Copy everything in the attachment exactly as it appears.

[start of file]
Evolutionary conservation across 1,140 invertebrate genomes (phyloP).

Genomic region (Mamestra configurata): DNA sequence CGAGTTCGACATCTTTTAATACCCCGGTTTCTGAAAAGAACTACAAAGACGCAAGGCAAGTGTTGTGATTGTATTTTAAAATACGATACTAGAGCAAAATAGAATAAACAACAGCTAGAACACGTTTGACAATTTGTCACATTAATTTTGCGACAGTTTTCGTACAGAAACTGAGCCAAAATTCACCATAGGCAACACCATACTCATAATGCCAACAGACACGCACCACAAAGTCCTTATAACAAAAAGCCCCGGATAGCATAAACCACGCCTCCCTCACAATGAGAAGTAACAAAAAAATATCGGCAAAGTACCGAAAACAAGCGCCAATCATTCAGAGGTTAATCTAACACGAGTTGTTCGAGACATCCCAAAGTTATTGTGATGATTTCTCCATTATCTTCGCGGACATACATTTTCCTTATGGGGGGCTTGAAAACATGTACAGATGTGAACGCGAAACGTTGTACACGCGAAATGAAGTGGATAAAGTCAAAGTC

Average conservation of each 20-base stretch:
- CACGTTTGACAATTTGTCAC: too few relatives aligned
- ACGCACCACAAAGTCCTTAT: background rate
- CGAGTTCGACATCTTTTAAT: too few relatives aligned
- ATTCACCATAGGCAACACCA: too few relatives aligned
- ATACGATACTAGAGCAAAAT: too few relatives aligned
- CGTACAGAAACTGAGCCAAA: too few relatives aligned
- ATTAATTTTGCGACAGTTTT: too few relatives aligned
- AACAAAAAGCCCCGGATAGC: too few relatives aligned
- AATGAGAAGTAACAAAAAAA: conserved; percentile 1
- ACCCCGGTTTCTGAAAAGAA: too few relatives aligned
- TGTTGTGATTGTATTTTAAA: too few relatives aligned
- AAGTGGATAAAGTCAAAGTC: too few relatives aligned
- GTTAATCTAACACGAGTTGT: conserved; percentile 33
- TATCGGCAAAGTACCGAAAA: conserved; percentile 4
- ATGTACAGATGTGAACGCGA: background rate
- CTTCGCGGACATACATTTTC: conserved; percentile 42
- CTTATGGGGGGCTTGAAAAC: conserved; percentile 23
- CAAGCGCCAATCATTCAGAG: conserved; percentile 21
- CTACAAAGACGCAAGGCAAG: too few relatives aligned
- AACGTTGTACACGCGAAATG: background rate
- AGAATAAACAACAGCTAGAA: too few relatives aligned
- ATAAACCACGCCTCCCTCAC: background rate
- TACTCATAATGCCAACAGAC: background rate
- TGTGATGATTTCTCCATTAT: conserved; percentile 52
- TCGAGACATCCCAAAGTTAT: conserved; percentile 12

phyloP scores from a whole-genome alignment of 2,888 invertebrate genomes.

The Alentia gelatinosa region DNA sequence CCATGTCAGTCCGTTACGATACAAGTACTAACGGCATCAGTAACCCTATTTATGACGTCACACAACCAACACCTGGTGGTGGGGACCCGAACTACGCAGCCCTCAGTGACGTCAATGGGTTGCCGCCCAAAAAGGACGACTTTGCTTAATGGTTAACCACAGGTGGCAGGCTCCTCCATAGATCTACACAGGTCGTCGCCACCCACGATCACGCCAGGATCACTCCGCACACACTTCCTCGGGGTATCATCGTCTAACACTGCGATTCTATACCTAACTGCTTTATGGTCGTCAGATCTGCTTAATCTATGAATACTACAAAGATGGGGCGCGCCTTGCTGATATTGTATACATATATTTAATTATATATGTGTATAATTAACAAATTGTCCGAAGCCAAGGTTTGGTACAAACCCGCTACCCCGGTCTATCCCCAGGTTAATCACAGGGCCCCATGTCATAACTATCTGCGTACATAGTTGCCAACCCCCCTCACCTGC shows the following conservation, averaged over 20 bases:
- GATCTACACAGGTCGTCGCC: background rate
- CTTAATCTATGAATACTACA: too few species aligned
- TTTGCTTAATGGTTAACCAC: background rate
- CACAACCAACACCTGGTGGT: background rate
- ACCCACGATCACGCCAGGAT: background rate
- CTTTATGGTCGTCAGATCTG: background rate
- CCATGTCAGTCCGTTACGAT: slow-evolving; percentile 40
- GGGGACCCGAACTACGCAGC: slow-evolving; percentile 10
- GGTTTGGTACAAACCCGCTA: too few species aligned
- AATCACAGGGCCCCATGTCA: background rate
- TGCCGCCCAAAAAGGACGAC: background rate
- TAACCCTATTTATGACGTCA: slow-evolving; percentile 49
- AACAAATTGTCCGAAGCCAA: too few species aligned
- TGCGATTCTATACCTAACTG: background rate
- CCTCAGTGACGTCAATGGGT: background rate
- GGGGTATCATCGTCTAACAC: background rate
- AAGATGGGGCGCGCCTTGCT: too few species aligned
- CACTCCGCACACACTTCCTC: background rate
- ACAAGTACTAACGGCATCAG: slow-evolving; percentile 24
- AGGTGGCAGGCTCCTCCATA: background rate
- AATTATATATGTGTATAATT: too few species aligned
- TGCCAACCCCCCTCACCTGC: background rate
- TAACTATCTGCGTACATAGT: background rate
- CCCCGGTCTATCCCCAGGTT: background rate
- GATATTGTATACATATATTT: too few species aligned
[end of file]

Evolutionary conservation across 1,140 invertebrate genomes (phyloP).

Genomic region (Mamestra configurata): DNA sequence CGAGTTCGACATCTTTTAATACCCCGGTTTCTGAAAAGAACTACAAAGACGCAAGGCAAGTGTTGTGATTGTATTTTAAAATACGATACTAGAGCAAAATAGAATAAACAACAGCTAGAACACGTTTGACAATTTGTCACATTAATTTTGCGACAGTTTTCGTACAGAAACTGAGCCAAAATTCACCATAGGCAACACCATACTCATAATGCCAACAGACACGCACCACAAAGTCCTTATAACAAAAAGCCCCGGATAGCATAAACCACGCCTCCCTCACAATGAGAAGTAACAAAAAAATATCGGCAAAGTACCGAAAACAAGCGCCAATCATTCAGAGGTTAATCTAACACGAGTTGTTCGAGACATCCCAAAGTTATTGTGATGATTTCTCCATTATCTTCGCGGACATACATTTTCCTTATGGGGGGCTTGAAAACATGTACAGATGTGAACGCGAAACGTTGTACACGCGAAATGAAGTGGATAAAGTCAAAGTC

Average conservation of each 20-base stretch:
- CACGTTTGACAATTTGTCAC: too few relatives aligned
- ACGCACCACAAAGTCCTTAT: background rate
- CGAGTTCGACATCTTTTAAT: too few relatives aligned
- ATTCACCATAGGCAACACCA: too few relatives aligned
- ATACGATACTAGAGCAAAAT: too few relatives aligned
- CGTACAGAAACTGAGCCAAA: too few relatives aligned
- ATTAATTTTGCGACAGTTTT: too few relatives aligned
- AACAAAAAGCCCCGGATAGC: too few relatives aligned
- AATGAGAAGTAACAAAAAAA: conserved; percentile 1
- ACCCCGGTTTCTGAAAAGAA: too few relatives aligned
- TGTTGTGATTGTATTTTAAA: too few relatives aligned
- AAGTGGATAAAGTCAAAGTC: too few relatives aligned
- GTTAATCTAACACGAGTTGT: conserved; percentile 33
- TATCGGCAAAGTACCGAAAA: conserved; percentile 4
- ATGTACAGATGTGAACGCGA: background rate
- CTTCGCGGACATACATTTTC: conserved; percentile 42
- CTTATGGGGGGCTTGAAAAC: conserved; percentile 23
- CAAGCGCCAATCATTCAGAG: conserved; percentile 21
- CTACAAAGACGCAAGGCAAG: too few relatives aligned
- AACGTTGTACACGCGAAATG: background rate
- AGAATAAACAACAGCTAGAA: too few relatives aligned
- ATAAACCACGCCTCCCTCAC: background rate
- TACTCATAATGCCAACAGAC: background rate
- TGTGATGATTTCTCCATTAT: conserved; percentile 52
- TCGAGACATCCCAAAGTTAT: conserved; percentile 12

phyloP scores from a whole-genome alignment of 2,888 invertebrate genomes.

The Alentia gelatinosa region DNA sequence CCATGTCAGTCCGTTACGATACAAGTACTAACGGCATCAGTAACCCTATTTATGACGTCACACAACCAACACCTGGTGGTGGGGACCCGAACTACGCAGCCCTCAGTGACGTCAATGGGTTGCCGCCCAAAAAGGACGACTTTGCTTAATGGTTAACCACAGGTGGCAGGCTCCTCCATAGATCTACACAGGTCGTCGCCACCCACGATCACGCCAGGATCACTCCGCACACACTTCCTCGGGGTATCATCGTCTAACACTGCGATTCTATACCTAACTGCTTTATGGTCGTCAGATCTGCTTAATCTATGAATACTACAAAGATGGGGCGCGCCTTGCTGATATTGTATACATATATTTAATTATATATGTGTATAATTAACAAATTGTCCGAAGCCAAGGTTTGGTACAAACCCGCTACCCCGGTCTATCCCCAGGTTAATCACAGGGCCCCATGTCATAACTATCTGCGTACATAGTTGCCAACCCCCCTCACCTGC shows the following conservation, averaged over 20 bases:
- GATCTACACAGGTCGTCGCC: background rate
- CTTAATCTATGAATACTACA: too few species aligned
- TTTGCTTAATGGTTAACCAC: background rate
- CACAACCAACACCTGGTGGT: background rate
- ACCCACGATCACGCCAGGAT: background rate
- CTTTATGGTCGTCAGATCTG: background rate
- CCATGTCAGTCCGTTACGAT: slow-evolving; percentile 40
- GGGGACCCGAACTACGCAGC: slow-evolving; percentile 10
- GGTTTGGTACAAACCCGCTA: too few species aligned
- AATCACAGGGCCCCATGTCA: background rate
- TGCCGCCCAAAAAGGACGAC: background rate
- TAACCCTATTTATGACGTCA: slow-evolving; percentile 49
- AACAAATTGTCCGAAGCCAA: too few species aligned
- TGCGATTCTATACCTAACTG: background rate
- CCTCAGTGACGTCAATGGGT: background rate
- GGGGTATCATCGTCTAACAC: background rate
- AAGATGGGGCGCGCCTTGCT: too few species aligned
- CACTCCGCACACACTTCCTC: background rate
- ACAAGTACTAACGGCATCAG: slow-evolving; percentile 24
- AGGTGGCAGGCTCCTCCATA: background rate
- AATTATATATGTGTATAATT: too few species aligned
- TGCCAACCCCCCTCACCTGC: background rate
- TAACTATCTGCGTACATAGT: background rate
- CCCCGGTCTATCCCCAGGTT: background rate
- GATATTGTATACATATATTT: too few species aligned